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An intervention.

It’s Time for Intervention

June 13, 2023
Characterizing our problems as “addictions” means they require some resolution that is decisive and accountable, something more than new policies.

Sometimes it seems that there are no new ideas to spur economic growth and business stability, that we’re stuck with all the familiar disfunctions that have restrained manufacturing over the past few years: inflation, unreliable supply chains, skilled labor shortages, overregulation, unfair trade practices, and various other problems that linger on to keep metalcasters and most manufacturers wary about future prospects. It’s the lingering that is most frustrating, it seems. Nothing, or no one, breaks through the stasis to cause us to reimagine how metalcasting, or manufacturing in general, is or will be done – as seems to happen in high technology, or energy, or biotech sectors.

One week last month there was a buzz among the intelligence sources and discussion groups that I access to keep myself alert to trends and other nascent ideas. It seemed everyone was sending it to me, urging it on me, asking for my response. It was not really an idea, but a restatement of things we know. It came from an economic consultant named Bruce Mehlman, and it’s tied to his argument that the global economy is static but also tense because over the past two decades the U.S. and other free markets have been trapped by “four addictions”: over-reliance on China for cheap manufactured goods; over-commitment to digitalization; over insistence on low-interest financing; and over-confidence in debt financing to cover future liabilities.

It’s surely a provocative analysis, one that I commend to the attention of anyone who similarly wonders why some problems get no relief, show no sign of easing, or attract any better approaches.

To clarify, it’s no revelation to identify these problems. The novelty is in identifying the four addictions as a single problem – one that defies resolution because all the individual elements are in a sort of deadly tension. For example, there are compelling reasons for U.S. manufacturers (and consumers) to break the economy’s dependence on low-cost goods produced in China: that would create new opportunities for domestic manufacturers, which then could increase capital spending and hiring, promoting more local and regional economic growth. There are various promising examples of this shift already.

But how that break-up with China might happen is quite uncertain, and any such move brings new risks to the U.S. economy, including potential trade wars and other market restrictions. There are similar risks, maybe even greater risks, to the global economy and security if economic engagement with China becomes more strained than it is now.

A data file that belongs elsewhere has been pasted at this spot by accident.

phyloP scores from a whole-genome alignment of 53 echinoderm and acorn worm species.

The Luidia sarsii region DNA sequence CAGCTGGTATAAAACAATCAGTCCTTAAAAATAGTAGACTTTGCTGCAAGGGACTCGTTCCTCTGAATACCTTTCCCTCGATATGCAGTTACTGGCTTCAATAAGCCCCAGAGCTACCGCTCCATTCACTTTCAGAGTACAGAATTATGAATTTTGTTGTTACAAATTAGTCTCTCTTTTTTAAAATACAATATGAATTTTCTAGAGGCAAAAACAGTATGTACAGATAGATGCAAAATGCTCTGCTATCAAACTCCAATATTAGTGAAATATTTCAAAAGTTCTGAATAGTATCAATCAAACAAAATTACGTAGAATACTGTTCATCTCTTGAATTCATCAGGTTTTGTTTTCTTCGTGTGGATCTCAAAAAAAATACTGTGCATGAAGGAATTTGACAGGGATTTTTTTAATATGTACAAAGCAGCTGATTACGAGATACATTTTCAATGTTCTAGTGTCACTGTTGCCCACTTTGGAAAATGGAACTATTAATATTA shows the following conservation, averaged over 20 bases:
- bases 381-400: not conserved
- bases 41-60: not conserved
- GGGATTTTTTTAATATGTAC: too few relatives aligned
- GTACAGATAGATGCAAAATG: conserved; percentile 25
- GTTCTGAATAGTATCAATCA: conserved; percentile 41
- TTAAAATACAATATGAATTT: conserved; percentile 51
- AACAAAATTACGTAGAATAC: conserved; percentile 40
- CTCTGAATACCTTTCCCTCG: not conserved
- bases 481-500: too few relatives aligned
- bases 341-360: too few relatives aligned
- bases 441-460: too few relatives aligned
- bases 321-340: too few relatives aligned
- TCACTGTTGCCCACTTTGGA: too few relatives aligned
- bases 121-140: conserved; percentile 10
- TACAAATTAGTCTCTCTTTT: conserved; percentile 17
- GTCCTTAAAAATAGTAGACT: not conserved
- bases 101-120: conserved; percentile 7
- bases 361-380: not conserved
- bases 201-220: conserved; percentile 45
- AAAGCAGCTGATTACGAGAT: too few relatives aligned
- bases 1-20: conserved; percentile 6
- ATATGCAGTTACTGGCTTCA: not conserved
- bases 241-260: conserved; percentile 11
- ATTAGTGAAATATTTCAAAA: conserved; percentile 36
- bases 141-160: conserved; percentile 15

The other addictions are no simpler to break. The “digital revolution” has made organizations more efficient and productive, created more access to information and streamlined many essential activities. But digitalization has also destabilized many jobs, increased businesses’ and individuals’ vulnerabilities, and promoted a range of sociological ills. While there are obvious advantages to Artificial Intelligence, its emergence now is amplifying our awareness of how it might endanger individual rights – and all the efforts to regulate AI suggest censorship and authoritarian actions that Americans would surely resent. And, because the digital landscape that already exists will surely continue – it makes all businesses and individuals vulnerable to retaliation if the engagement with China is downgraded.

That’s just two of the interlocking addictions. Now mix in the expectation that capital should be easy to borrow. Spending and investing spurs economic growth, as we have learned to appreciate over recent decades – but the inflation that has gripped the U.S. and global economies over the past two years is not abating.

The only known solution to rampant inflation is to make borrowing more difficult, more expensive, and that limits economic growth. Building a new domestic manufacturing base is difficult enough without the higher interest rates crimping the return on investments. And higher interest rates also make other things more expensive, such as labor, energy, new technology, and foreign trade. How can we alter our addictions to Chinese goods and digitalization if we cannot invest in new organizational plans?

Higher inflation also accentuates the last addiction… debt. Even during periods of strong economic growth, debt was a chronic problem for individuals, businesses, and governments. Simply put, debt limits all the other choices one can make – which means opportunities for improvement, for growth, are fewer.

Unfortunately, the consultant’s point seems to be analysis, not advice. But characterizing these problems as “addictions” necessarily means they require some resolution that is decisive and accountable, something more than new policies. We need to reckon with these pathologies and their consequences before we can identify any breakthroughs.